Diapers are generally used only for their intended purpose but that doesn't mean that they can't be used in other ways. Baby showers need decorations and baby diapers are a great way not only to decorate for the party, but also to leave the expectant mom with a lot of diapers that she would need anyways. This makes using diapers as decorations a win-win situation where there is nothing to throw away or waste.
This project requires a pre-formed wreath, which can be made from any material. Foam or even a bare Christmas wreath can be used because the diapers will cover it up. Take a size one or two baby diaper and open it up. Wrap it around a section of the wreath with the front of the diaper facing inwards. Tie a piece of ribbon (in pink or blue depending on if the baby is a boy or girl) around it to secure the diaper to the wreath. Continue doing this until the entire wreath is covered. Next, take various baby items like a rattle, receiving blankets or small toiletries and tie these randomly around the wreath using more of the ribbon. The wreath can be placed on the door of expectant parents or as a decoration for a baby shower.
Message to Baby
Give one diaper to each guest at a baby shower and a permanent marker. Ask them to write a note to baby such as "Welcome to the World" or "You are Loved." It can even be a personal note if the person writing it is a family member. Use these to decorate the walls at the baby shower, they can then be transferred to the nursery. The new mom can either keep them as decorations or even use them in a pinch if they run out of diapers.
Diaper Cake with Champagne Surprise
Find a small round tray to use for the base of the cake. Place a bottle of champagne in the center of the tray, this will be used to toast the birth of the baby once she arrives. Roll disposable baby diapers and wrap a rubber band around each one to secure them. Place the rolled diapers on the tray surrounding the bottle of champagne until the entire tray is full. Next get two pieces of tissue paper (the color is up to you) and fold them into a square. Cut four slits into the center corner. This will be where the tissue paper goes over the champagne bottle. Unfold the paper and slid the slits over the bottle and smooth out the paper over the rest of the cake. Secure with a large rubber band or string. Cut off any protruding edges of the tissue paper from this first layer of 'cake.' Do the second layer the exact same way, and a third if you desire. Next take a wide ribbon (at least 3 inches wide) and wrap it around each layer of cake to cover the rubber bands. This will look like frosting or fondant for the 'cake.' Use tape to secure each ribbon layer. Lastly, decorate the cake with anything else you like. Flowers, additional colorful ribbons, baby shoes, rattles or anything else you can think of can be placed on the layers to add a custom touch to the 'cake.'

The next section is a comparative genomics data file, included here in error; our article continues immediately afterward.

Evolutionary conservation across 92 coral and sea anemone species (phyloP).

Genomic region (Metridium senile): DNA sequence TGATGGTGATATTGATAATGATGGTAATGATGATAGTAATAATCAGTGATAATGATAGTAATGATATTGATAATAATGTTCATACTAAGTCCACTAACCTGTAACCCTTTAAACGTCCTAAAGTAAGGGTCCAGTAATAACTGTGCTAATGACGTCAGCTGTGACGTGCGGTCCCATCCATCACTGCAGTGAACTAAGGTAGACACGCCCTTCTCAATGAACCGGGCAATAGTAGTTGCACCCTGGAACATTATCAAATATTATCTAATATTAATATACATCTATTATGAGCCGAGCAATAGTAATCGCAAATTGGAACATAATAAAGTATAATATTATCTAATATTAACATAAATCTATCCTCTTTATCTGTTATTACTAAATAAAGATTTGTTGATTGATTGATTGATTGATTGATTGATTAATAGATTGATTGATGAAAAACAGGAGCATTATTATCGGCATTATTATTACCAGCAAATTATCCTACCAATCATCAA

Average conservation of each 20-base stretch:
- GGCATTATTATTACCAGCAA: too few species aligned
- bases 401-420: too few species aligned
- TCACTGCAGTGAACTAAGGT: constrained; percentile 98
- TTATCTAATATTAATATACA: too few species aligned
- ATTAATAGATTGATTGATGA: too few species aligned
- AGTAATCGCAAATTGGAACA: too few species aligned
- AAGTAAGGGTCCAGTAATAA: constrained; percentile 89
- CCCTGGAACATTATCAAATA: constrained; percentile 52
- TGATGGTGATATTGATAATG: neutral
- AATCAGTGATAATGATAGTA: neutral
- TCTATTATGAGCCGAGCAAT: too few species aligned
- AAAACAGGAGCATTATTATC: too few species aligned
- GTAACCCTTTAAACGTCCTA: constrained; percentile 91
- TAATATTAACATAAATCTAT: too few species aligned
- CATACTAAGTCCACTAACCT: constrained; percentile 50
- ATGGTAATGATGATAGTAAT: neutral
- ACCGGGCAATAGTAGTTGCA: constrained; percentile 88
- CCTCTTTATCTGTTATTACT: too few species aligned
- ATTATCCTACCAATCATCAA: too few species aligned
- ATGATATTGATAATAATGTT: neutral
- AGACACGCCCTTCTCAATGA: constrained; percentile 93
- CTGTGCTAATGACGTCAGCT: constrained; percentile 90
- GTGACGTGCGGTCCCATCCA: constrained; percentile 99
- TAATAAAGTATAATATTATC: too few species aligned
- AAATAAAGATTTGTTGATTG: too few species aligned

Take a size one baby diaper and roll it up, then wrap a rubber band around it. Make enough of these diaper rolls until you get the size of the body of the bear that you would like. The bear can be as big or small as you like. Arrange the diapers in a circle, wrap all the diapers in a three inch wide ribbon and secure with tape. Turn the circle so that it is standing on edge. Next, do the same thing for the head of the bear, which should be roughly half the size of the body. Secure these diapers with the same three inch wide ribbon and tape. Roll six more diapers, wrapping each one individually in the three inch ribbon. These will be the two feet, two ears, and two hands. Use double-sided tape to connect these individual pieces to the body or head. Use more double-sided tape to secure the head to the body. Tie a baby bib to the body and add any other baby items to the bear such as a rattle, pacifier or bottle to make it look more like a baby bear.
Melissa Martinez has been a freelance writer and copy editor since 2003. She specializes in Web content and has been published in the "Houston Chronicle" and is now the section editor for a minor league sports news wire. She attended Seattle University.